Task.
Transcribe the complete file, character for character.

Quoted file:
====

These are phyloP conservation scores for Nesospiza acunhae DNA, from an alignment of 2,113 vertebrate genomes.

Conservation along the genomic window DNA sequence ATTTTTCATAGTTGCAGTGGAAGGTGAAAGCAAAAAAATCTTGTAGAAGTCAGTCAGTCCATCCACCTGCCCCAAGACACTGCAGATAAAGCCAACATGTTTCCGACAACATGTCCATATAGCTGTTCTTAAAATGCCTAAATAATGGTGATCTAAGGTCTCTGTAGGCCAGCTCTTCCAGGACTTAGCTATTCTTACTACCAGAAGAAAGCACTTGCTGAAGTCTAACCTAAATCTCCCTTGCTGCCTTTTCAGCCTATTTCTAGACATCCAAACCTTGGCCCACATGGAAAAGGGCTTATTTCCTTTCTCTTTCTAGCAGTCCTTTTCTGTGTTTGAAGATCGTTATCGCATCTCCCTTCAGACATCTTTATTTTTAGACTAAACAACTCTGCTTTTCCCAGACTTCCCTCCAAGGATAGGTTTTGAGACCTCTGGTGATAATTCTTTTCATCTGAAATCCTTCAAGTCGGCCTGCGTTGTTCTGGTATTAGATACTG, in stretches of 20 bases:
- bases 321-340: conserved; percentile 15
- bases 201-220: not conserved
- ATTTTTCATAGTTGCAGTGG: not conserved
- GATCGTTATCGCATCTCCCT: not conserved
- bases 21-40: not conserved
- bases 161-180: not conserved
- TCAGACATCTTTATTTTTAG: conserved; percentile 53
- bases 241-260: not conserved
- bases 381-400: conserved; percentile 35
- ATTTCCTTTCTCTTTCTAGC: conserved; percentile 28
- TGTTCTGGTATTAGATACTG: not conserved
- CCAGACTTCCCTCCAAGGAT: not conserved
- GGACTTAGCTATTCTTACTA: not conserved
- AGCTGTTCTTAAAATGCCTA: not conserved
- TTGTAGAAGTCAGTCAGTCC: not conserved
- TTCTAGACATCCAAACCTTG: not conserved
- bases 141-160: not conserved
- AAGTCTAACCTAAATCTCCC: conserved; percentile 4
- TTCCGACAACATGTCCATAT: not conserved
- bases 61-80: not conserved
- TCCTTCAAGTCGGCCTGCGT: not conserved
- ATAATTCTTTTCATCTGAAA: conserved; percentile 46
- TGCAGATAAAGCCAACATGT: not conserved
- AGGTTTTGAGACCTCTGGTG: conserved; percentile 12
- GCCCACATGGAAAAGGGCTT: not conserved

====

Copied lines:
These are phyloP conservation scores for Nesospiza acunhae DNA, from an alignment of 2,113 vertebrate genomes.

Conservation along the genomic window DNA sequence ATTTTTCATAGTTGCAGTGGAAGGTGAAAGCAAAAAAATCTTGTAGAAGTCAGTCAGTCCATCCACCTGCCCCAAGACACTGCAGATAAAGCCAACATGTTTCCGACAACATGTCCATATAGCTGTTCTTAAAATGCCTAAATAATGGTGATCTAAGGTCTCTGTAGGCCAGCTCTTCCAGGACTTAGCTATTCTTACTACCAGAAGAAAGCACTTGCTGAAGTCTAACCTAAATCTCCCTTGCTGCCTTTTCAGCCTATTTCTAGACATCCAAACCTTGGCCCACATGGAAAAGGGCTTATTTCCTTTCTCTTTCTAGCAGTCCTTTTCTGTGTTTGAAGATCGTTATCGCATCTCCCTTCAGACATCTTTATTTTTAGACTAAACAACTCTGCTTTTCCCAGACTTCCCTCCAAGGATAGGTTTTGAGACCTCTGGTGATAATTCTTTTCATCTGAAATCCTTCAAGTCGGCCTGCGTTGTTCTGGTATTAGATACTG, in stretches of 20 bases:
- bases 321-340: conserved; percentile 15
- bases 201-220: not conserved
- ATTTTTCATAGTTGCAGTGG: not conserved
- GATCGTTATCGCATCTCCCT: not conserved
- bases 21-40: not conserved
- bases 161-180: not conserved
- TCAGACATCTTTATTTTTAG: conserved; percentile 53
- bases 241-260: not conserved
- bases 381-400: conserved; percentile 35
- ATTTCCTTTCTCTTTCTAGC: conserved; percentile 28
- TGTTCTGGTATTAGATACTG: not conserved
- CCAGACTTCCCTCCAAGGAT: not conserved
- GGACTTAGCTATTCTTACTA: not conserved
- AGCTGTTCTTAAAATGCCTA: not conserved
- TTGTAGAAGTCAGTCAGTCC: not conserved
- TTCTAGACATCCAAACCTTG: not conserved
- bases 141-160: not conserved
- AAGTCTAACCTAAATCTCCC: conserved; percentile 4
- TTCCGACAACATGTCCATAT: not conserved
- bases 61-80: not conserved
- TCCTTCAAGTCGGCCTGCGT: not conserved
- ATAATTCTTTTCATCTGAAA: conserved; percentile 46
- TGCAGATAAAGCCAACATGT: not conserved
- AGGTTTTGAGACCTCTGGTG: conserved; percentile 12
- GCCCACATGGAAAAGGGCTT: not conserved